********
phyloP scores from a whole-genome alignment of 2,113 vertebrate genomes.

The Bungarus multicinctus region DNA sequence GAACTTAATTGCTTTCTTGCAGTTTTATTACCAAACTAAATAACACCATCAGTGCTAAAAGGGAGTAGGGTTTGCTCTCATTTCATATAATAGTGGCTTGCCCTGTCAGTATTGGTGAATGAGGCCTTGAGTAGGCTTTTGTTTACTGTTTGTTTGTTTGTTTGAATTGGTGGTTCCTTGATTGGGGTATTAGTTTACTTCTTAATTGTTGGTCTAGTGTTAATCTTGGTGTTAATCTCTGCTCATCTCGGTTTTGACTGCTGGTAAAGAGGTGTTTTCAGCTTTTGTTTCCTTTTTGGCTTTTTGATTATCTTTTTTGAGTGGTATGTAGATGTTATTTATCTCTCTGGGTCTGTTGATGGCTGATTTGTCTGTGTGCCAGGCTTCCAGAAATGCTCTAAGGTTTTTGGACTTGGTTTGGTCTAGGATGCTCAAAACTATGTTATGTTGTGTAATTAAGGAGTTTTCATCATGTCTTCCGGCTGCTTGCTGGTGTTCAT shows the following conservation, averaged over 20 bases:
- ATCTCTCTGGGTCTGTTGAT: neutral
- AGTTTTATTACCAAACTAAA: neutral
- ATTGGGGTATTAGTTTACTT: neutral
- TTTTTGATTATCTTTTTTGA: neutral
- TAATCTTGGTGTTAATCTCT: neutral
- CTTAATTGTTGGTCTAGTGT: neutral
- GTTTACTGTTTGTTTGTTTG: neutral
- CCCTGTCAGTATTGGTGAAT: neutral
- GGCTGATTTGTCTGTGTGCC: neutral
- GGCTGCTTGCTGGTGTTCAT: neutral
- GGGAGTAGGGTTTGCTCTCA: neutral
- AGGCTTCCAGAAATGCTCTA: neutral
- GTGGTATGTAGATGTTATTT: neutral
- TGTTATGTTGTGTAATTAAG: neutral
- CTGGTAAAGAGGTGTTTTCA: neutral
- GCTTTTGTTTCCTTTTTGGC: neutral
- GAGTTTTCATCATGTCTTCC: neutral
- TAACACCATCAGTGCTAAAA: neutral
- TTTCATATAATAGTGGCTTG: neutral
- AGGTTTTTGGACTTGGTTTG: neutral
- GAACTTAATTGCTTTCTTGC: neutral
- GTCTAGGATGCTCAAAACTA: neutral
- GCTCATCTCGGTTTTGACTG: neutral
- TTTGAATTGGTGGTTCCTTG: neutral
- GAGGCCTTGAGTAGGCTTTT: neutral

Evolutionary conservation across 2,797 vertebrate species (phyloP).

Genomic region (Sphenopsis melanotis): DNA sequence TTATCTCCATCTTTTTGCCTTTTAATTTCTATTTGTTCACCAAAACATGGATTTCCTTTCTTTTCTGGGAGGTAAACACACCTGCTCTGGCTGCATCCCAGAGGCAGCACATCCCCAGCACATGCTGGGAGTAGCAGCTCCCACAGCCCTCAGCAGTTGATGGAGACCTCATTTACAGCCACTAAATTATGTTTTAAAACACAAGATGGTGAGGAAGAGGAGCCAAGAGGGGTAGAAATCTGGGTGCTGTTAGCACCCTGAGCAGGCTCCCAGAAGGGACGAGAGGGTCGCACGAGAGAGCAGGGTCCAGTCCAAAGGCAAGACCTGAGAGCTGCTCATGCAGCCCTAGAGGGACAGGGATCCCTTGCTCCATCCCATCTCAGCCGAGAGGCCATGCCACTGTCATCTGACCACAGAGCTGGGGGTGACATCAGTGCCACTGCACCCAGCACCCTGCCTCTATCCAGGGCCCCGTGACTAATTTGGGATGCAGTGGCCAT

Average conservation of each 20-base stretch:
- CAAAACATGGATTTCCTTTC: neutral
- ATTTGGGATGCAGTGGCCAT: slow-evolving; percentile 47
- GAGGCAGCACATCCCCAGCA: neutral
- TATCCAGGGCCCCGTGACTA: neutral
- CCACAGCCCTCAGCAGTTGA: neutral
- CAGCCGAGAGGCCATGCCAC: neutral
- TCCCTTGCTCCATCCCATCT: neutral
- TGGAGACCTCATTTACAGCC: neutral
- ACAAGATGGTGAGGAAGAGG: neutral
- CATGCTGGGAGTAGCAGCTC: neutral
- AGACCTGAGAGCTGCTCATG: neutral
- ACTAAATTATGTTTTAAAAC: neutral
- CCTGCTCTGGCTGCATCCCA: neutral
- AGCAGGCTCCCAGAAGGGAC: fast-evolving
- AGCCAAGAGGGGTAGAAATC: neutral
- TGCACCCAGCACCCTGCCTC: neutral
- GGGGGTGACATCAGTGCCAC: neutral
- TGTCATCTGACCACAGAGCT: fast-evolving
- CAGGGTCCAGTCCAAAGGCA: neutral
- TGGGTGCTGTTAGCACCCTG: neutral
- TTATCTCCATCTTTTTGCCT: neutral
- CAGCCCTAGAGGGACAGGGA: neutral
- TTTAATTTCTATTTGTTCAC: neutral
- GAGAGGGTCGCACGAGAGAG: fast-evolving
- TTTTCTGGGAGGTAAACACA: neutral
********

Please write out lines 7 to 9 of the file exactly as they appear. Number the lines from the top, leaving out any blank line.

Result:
- TAATCTTGGTGTTAATCTCT: neutral
- CTTAATTGTTGGTCTAGTGT: neutral
- GTTTACTGTTTGTTTGTTTG: neutral